The NBA Playoffs consists of the best teams within the Western Conference and Eastern Conference during the Regular Season, with the best players during the Regular Season typically being featured in the Playoffs for contributing to the high regular season win total. The Most Valuable Player award describes the “most valuable”, which is typically interchangeable with “best”, player during the regular season as voted by sports media analysts, journalists, and other fans. Some players who have received this accolade in recent years include Joel Embiid, Nikola Jokic, Giannis Antetokounmpo, James Harden, Russell Westbrook, Stephen Curry, Kevin Durant, LeBron James, etc. However, the best player during the regular season does not always translate to having the position as the best playoffs player who carries their team to the championship. In fact, the last player to win the NBA MVP award and championship in the same season was eight years ago with Stephen Curry in 2015 as part of the Golden State Warriors. It has been a long time since a player won NBA Regular Season and Finals MVP which was last LeBron James in 2013 as part of the Miami Heat, which was 10 years ago! There is a clear differentiation between regular season and playoffs performance, and the purpose of this project is to identify the largest playoff “risers”, or players who outperform their regular season performance during the playoffs, or playoff “droppers”, or players who underperform in the playoffs compared to their regular season performance.
The basis to identify “risers” and “droppers” is based on their MVP probability which is based on a logistic regression model. The statistics accounted into the model were points per game, assists per game, rebounds per game, steals per game, blocks per game, individual wins, player efficiency rating, win shares per 48, box plus minus, and value over replacement player. These statistics were applied to players for their regular season and postseason performance, with the sample set being filtered to players who played at least 41 games in the regular season. Logistic regression is utilized because it is suitable for binary response variables. The binary response variable in the model is the mvp variable with 1 being assigned to players who won MVP in their respective season and 0 to everyone else. The model can be used to create a prediction value for each player within each season for their regular season and playoff performance. This prediction value is then converted into probability as each entry is grouped by season, so the probability is that player’s prediction value over the sum of the prediction values in that season. The results are then further filtered to players who had at least 1% chance of winning MVP based on their regular season and playoff stats to prevent any players who “rose” or “dropped” due to small percentages in the first place.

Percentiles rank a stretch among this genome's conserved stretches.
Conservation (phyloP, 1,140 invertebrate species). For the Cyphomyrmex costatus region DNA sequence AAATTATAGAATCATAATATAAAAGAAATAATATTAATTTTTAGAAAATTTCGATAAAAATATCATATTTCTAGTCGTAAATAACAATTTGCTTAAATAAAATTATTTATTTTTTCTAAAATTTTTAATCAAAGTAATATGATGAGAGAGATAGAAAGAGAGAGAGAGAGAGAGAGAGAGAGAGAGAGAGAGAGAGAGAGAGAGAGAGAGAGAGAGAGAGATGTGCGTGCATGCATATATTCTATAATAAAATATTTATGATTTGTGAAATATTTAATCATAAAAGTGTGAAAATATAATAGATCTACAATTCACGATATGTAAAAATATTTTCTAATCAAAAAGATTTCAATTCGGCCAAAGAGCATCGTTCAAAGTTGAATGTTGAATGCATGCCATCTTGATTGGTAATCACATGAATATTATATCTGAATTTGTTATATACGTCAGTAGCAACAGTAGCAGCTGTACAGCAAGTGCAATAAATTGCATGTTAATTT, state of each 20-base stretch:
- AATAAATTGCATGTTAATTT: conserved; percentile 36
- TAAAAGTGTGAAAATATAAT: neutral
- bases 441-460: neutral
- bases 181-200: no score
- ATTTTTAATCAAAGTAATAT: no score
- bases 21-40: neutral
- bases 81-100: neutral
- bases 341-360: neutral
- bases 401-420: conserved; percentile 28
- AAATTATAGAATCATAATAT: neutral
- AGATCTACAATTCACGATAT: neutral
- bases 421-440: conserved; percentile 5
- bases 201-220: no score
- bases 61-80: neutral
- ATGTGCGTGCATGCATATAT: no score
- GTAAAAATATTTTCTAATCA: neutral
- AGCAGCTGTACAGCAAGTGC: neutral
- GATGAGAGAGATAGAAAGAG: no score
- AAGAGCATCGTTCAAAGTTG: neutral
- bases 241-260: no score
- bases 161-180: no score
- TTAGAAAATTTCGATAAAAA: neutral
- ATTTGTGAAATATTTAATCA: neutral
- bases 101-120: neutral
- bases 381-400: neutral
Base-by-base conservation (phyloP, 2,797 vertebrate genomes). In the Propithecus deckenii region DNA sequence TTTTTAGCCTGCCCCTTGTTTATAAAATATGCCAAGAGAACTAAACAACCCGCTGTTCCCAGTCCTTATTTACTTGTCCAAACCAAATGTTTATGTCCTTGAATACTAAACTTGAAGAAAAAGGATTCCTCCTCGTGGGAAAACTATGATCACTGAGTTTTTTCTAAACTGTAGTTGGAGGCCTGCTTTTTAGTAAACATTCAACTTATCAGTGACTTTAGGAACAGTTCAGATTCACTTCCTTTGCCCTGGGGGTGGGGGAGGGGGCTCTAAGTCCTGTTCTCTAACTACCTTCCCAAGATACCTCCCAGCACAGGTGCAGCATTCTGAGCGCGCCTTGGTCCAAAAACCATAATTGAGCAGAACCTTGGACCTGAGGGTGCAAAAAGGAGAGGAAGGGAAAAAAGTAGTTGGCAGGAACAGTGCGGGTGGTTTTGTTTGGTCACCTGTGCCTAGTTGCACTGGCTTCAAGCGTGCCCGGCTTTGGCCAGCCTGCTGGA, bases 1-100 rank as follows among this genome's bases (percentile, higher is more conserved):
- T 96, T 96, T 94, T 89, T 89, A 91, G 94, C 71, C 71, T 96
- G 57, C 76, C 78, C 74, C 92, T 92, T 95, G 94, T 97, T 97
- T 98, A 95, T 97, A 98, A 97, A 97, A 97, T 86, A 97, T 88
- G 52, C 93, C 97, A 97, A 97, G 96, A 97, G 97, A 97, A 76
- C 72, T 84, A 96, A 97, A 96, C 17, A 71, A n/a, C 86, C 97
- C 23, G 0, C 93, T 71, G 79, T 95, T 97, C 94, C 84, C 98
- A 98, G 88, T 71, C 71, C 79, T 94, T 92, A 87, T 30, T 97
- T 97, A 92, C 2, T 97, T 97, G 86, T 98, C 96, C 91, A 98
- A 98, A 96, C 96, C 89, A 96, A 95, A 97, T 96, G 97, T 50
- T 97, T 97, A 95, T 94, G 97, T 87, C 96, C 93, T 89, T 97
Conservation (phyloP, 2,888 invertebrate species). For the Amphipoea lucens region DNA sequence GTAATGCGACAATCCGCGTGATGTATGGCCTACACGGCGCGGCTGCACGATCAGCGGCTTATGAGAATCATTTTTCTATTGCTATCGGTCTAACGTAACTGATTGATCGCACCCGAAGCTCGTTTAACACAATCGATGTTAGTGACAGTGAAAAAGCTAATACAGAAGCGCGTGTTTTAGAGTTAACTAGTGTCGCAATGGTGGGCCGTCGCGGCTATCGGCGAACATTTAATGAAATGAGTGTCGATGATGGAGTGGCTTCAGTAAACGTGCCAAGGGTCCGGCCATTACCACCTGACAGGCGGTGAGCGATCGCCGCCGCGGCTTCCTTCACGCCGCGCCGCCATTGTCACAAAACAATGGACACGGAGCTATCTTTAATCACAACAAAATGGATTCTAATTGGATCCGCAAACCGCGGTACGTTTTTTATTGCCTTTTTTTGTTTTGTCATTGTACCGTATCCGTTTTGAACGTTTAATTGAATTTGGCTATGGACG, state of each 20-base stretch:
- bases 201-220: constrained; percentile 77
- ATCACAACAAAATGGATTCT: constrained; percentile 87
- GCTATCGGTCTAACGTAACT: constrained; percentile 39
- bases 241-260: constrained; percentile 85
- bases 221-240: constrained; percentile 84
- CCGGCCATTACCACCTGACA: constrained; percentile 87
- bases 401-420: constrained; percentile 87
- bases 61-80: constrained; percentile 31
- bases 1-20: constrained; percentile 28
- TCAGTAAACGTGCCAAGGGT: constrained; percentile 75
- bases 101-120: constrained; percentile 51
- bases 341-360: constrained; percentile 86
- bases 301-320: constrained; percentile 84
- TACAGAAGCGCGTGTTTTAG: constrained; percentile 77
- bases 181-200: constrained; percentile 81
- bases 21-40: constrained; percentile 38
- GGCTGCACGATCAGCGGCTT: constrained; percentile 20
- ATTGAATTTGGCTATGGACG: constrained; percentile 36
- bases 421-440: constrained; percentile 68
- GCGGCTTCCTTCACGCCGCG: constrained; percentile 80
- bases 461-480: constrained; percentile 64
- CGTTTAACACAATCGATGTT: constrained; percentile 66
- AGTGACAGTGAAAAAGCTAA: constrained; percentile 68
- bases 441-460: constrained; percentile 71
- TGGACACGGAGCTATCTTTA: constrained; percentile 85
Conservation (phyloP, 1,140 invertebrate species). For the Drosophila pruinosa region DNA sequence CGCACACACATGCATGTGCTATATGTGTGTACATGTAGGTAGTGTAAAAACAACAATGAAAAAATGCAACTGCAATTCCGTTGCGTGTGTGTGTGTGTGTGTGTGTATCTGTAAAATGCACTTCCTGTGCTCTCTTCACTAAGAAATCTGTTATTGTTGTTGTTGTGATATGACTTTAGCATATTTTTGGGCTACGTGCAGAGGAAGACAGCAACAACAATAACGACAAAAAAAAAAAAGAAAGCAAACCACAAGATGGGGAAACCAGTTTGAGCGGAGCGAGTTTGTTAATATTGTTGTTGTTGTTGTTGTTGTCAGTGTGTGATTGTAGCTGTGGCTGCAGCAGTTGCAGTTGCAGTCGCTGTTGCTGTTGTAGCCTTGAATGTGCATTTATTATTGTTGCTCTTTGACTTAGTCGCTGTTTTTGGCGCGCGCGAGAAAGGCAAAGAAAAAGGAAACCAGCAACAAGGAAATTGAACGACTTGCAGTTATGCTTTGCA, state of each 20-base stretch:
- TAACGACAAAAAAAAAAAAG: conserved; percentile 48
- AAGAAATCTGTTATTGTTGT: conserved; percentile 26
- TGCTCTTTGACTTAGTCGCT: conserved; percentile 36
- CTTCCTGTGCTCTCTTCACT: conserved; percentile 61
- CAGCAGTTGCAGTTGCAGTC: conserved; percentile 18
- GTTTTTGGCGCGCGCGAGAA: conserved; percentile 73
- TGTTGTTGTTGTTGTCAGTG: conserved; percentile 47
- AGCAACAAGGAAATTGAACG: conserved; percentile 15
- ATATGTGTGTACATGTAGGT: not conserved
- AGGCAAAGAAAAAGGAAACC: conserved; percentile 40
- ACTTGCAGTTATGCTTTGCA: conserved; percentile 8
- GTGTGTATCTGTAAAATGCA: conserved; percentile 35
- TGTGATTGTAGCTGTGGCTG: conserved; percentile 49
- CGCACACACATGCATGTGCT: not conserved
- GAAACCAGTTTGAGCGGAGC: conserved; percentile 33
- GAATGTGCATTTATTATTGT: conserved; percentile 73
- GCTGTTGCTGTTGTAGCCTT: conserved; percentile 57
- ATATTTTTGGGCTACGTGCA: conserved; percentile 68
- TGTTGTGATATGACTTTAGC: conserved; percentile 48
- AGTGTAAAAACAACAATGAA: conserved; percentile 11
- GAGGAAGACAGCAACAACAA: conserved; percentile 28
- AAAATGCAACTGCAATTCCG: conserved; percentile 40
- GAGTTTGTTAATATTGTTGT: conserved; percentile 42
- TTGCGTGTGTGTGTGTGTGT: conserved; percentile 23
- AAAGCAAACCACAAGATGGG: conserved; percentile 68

The largest single season playoff “risers” and “droppers” along with the largest average playoff “risers” and “droppers” (based on the seasons where they satisfy the >= 1% criteria with the number of seasons satisfying these criteria included in the table) are shown in the tables below:
In the tables describing average “risers” and “droppers”, there are many players who have only had 1 season satisfying the >= 1% MVP probability criteria in both regular season and playoffs. This makes the statistics with a larger sample size of seasons quite impressive, such as LeBron James with 14 seasons for playoff rising and James Harden with 5 seasons for playoff dropping. However, the idea of taxing players for being “playoff droppers” is an ignorant criterion considering there are players who naturally have unbelievably great production in the regular season that it is hard to keep up in the playoffs (and it will still be considered dropping even if they perform well in the playoffs, just not to the same level of the regular season).
There are obvious limitations with this project, as statistics in general do not tell the full story regarding a player’s performance. In addition, this does not consider the teams that the player played against in the playoffs as the statistics will be diminished if they play top-tier offenses and defenses during the playoffs. However, it is important to see how players compare in the regular season and playoffs, especially for those who purely consider accolades when evaluating a player as the Most Valuable Player award only applies to the regular season but does not consider playoffs which is arguably more important in its entirety considering the skill level of teams is more uniform and proves resilience against top-tier teams.
The R code for this project can be viewed here.
About the Author
Amrit Vignesh is a high school senior at Seminole High School in Sanford, FL. He is interested in pursuing a career in either nanomaterials research or sports analytics.